Monday, October 27, 2014


So, it happened.  On September 15, 2014, at 1:17pm CST, I became a father to a beautiful baby boy.  I hate to be such a cliche, but the moment I first held my son in my arms was transformative in a way I can't describe.

Welcome to the world, heir to my vast empire.

But I'm not here to gush about that stuff.  In the short amount of time I have free while my son is taking a post-lunch nap, I want to jot down a list I've been compiling over the past six weeks.  It's a bunch of things I've learned since I became a father.

Being a father is both harder and easier than I thought it would be.  I've been pleasantly surprised at how easy and natural caring for an infant comes to me, and how much I've bonded with my little progeny.  It turns out I actually love my son, and really like being a father.  (I know that each phase of child-rearing will bring new challenges, so I'm not so cocky as to predict how I'll feel about it in 6 months, or 2 years, or 16 years.)  But there are also challenges I didn't expect, like not having the time to pee.

A sample of what fatherhood has taught me so far:

  • Babies get the hiccoughs A LOT, but they don’t seem to bother them. My boy never cries and hiccoughs at the same time. [Scratch that: I have since experienced him not only crying while hiccoughing, but also eating while hiccoughing. He’s a more versatile hiccougher than I thought.] 
  • As the father of an infant, I routinely forget to eat breakfast. 
  • I can function on 5-6 hours of broken sleep. The body adjusts. When I do finally get 6 hours of uninterrupted sleep, I wake up too tired and cranky, as if my body can’t handle all that sleep at one time.
  • Being an infant is the last time your parents will revel in your burping. “Well-burped, sir!”
  • The only difference between a bib and a cape is 180 degrees. 
  • Infant boys get erections. I had no idea.  And when you see that little baby boner, it's a warning that projectile pee or poop is coming, so take cover!  
  • A baby’s fingernails are soft and thin and pliable, like an onion skin. This makes them really hard to cut with nail clippers.
  • When I try to burp him, I burp more than he does.
  • You will beg for the time to fold laundry. One evening I tried for three hours and never touched one piece of clothing. I had to wait until he was asleep, then I stayed up late (till 11pm) to finish it.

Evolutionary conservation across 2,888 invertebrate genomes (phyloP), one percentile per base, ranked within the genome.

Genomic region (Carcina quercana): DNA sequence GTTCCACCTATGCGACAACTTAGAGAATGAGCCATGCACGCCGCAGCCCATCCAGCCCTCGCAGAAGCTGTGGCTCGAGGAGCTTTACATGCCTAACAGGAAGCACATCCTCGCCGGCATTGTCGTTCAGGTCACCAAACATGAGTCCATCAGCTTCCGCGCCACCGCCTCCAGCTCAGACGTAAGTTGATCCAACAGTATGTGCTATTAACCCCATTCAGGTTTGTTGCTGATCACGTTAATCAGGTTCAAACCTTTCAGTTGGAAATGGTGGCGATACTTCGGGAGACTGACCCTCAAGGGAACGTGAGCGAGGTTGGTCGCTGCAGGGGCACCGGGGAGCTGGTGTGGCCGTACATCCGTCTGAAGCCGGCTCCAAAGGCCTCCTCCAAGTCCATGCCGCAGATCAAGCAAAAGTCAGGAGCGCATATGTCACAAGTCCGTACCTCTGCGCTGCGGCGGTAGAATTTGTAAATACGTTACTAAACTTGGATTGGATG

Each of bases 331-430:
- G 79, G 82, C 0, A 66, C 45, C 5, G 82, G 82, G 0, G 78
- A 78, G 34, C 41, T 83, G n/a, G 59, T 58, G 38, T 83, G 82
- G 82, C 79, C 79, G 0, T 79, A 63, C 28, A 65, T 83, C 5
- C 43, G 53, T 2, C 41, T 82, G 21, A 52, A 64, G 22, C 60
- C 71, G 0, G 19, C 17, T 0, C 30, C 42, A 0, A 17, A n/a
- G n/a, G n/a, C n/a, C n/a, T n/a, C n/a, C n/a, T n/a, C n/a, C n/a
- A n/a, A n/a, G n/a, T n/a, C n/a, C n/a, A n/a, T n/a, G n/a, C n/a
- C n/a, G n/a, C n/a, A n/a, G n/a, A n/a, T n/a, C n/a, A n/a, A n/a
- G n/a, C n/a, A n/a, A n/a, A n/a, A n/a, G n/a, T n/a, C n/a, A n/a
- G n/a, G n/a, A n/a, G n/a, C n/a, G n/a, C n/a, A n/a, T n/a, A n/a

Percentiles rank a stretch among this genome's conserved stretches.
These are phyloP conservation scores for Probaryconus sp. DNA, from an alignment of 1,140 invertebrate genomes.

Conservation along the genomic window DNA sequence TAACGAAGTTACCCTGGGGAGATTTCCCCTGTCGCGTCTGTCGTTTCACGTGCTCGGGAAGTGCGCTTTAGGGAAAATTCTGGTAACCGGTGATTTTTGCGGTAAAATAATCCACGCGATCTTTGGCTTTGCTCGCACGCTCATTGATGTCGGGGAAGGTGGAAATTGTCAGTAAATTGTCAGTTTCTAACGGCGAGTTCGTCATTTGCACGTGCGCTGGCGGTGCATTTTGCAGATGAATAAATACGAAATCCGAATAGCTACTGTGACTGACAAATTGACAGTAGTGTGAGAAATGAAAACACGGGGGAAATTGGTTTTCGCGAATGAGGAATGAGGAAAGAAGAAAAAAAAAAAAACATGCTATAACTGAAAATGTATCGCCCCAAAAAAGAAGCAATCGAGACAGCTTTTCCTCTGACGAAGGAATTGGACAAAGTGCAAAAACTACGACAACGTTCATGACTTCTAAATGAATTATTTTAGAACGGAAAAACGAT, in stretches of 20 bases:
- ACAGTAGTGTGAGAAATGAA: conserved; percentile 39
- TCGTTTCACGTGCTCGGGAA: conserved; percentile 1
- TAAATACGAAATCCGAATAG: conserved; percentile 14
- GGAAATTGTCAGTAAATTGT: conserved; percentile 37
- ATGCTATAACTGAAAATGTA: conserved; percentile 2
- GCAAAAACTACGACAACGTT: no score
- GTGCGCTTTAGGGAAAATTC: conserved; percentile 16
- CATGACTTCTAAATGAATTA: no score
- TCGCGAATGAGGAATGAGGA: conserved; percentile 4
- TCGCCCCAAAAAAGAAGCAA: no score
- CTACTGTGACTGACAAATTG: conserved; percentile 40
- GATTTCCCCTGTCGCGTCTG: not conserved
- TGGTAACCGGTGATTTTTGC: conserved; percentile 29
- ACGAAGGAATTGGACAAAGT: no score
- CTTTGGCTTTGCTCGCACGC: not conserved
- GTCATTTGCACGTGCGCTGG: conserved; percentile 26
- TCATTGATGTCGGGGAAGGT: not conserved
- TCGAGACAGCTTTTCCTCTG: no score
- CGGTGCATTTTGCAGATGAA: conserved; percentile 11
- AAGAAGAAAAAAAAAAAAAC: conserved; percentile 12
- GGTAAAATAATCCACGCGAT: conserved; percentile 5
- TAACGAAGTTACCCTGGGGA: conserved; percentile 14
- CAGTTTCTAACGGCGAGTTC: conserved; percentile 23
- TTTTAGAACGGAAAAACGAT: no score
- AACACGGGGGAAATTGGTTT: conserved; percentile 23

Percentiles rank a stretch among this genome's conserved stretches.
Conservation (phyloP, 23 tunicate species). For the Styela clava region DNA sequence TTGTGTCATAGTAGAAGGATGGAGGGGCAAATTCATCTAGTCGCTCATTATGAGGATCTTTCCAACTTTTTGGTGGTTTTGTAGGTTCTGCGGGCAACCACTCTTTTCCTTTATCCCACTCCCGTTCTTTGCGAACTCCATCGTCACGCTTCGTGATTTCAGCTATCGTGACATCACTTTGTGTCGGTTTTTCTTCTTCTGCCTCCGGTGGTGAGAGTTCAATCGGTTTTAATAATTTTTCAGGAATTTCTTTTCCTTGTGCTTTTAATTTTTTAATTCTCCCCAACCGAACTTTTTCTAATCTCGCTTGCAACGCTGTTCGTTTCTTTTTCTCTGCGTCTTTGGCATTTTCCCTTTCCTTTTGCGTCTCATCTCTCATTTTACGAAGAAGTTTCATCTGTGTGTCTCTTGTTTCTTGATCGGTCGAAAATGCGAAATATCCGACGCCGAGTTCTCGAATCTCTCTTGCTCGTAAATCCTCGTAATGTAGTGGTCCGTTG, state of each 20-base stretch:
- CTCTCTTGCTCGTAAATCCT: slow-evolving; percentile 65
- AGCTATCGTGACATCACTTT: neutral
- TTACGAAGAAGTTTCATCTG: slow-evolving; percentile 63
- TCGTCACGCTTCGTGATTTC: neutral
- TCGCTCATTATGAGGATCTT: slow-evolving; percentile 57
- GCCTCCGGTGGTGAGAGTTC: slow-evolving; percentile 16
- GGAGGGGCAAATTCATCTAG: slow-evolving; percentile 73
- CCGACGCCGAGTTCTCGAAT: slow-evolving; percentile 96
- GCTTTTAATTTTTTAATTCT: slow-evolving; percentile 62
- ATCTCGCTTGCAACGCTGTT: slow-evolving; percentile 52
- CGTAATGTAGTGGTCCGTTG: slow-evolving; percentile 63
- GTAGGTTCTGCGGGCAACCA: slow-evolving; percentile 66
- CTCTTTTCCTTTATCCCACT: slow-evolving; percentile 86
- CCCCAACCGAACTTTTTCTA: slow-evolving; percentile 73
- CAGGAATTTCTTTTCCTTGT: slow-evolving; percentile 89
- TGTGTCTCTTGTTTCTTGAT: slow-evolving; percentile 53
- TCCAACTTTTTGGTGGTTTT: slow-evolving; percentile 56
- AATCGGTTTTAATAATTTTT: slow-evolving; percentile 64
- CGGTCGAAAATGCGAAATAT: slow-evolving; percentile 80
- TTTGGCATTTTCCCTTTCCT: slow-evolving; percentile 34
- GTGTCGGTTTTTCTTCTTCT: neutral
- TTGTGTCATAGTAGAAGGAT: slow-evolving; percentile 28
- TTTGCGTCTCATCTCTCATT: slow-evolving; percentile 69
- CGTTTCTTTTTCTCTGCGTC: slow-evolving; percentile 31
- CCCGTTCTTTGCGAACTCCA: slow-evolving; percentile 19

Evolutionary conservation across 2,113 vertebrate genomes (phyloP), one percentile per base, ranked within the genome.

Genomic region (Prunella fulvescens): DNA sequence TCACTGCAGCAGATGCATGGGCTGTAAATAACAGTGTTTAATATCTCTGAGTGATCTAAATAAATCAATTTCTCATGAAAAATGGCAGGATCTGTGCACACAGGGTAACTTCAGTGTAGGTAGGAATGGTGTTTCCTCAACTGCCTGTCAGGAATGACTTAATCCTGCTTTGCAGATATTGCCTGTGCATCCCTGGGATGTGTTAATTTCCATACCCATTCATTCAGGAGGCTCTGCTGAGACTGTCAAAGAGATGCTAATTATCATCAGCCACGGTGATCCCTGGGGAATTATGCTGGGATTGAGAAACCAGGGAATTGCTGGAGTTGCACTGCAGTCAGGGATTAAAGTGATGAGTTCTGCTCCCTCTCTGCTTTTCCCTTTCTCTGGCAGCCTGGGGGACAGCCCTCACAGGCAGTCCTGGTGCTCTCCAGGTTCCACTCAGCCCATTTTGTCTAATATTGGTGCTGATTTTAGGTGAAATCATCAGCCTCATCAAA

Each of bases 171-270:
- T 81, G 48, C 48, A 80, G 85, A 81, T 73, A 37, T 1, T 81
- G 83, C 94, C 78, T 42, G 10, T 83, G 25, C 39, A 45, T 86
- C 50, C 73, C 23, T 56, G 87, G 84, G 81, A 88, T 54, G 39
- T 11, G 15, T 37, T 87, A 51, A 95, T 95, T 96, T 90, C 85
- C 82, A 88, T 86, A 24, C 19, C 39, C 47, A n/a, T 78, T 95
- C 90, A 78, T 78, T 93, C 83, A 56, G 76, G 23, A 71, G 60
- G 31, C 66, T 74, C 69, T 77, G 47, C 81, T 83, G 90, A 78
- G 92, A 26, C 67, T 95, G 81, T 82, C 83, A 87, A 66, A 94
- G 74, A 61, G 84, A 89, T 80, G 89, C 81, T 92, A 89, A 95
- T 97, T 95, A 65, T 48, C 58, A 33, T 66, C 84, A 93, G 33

• New infant weight loss plan: eat as much as you want during the day, get a little less exercise than normal, and get up every three hours in the middle of the night (stay up for about an hour.) After a few weeks of this, I was down to a lower weight than I'd been in 3 years.  Alas, this plan stopped working once we started alternating night feedings, and Baby started sleeping 4-5 hours at a time.  Now that I'm getting about 8 hours of sleep a night, my weight has drifted back up.
  • Infant poop doesn't smell like real poop, but it does have a smell.  Once you start giving them formula, even a little, it starts to smell like Velveeta.
  • A sound-asleep baby can sense if you 1.) turn on the phone, 2.) watch TV, 3.) leave the room, or 4.) whisper to someone. They require 100% attention on them, and they can tell if your mind wanders.  "I sense you're taking oxygen for yourself, so I will cry now."    
  • One of the creepiest things ever is to look down the barrel of a pacifier as a child sucks on it. 
    When that little circle pulsates, it's creepy in a way I can't explain
  • Going to the bathroom or blowing your nose become way more complicated when you’re holding a fussy baby.You may think, Oh, I'll just put him down for two minutes.  Well, how well can you pee when there's a screaming baby right outside the door?  Talk about pressure! 
  • The first time he slept for six hours straight, 10pm – 4am, I was worried that he wasn’t crying loudly enough. Is he sick? 
  • Infant formula powder is very sticky when he get it on your hands. Is it made of sugar?
  • Daddy’s little furnace: sometimes when I hold him it’s like holding a bag of hot coals. When he cries, his little red head emits so much heat you can almost see the wavy lines coming off of it. 
  • Infants grunt like weightlifters, and move their arms and legs around as if they’re straining against invisible bonds. 
  • And just like weightlifters, they are surprisingly strong. Trying to hold his arms down in order to swaddle him takes quite a bit of muscle. 
  • Among the 50 different faces my son makes, a good 20% of them make him look like he’s trying to puzzle something out. (My brother once said that infants look “presidential.” I think it’s the furrowed brow.) 
Taken over 5 minutes, these are some of the 42 faces of my baby.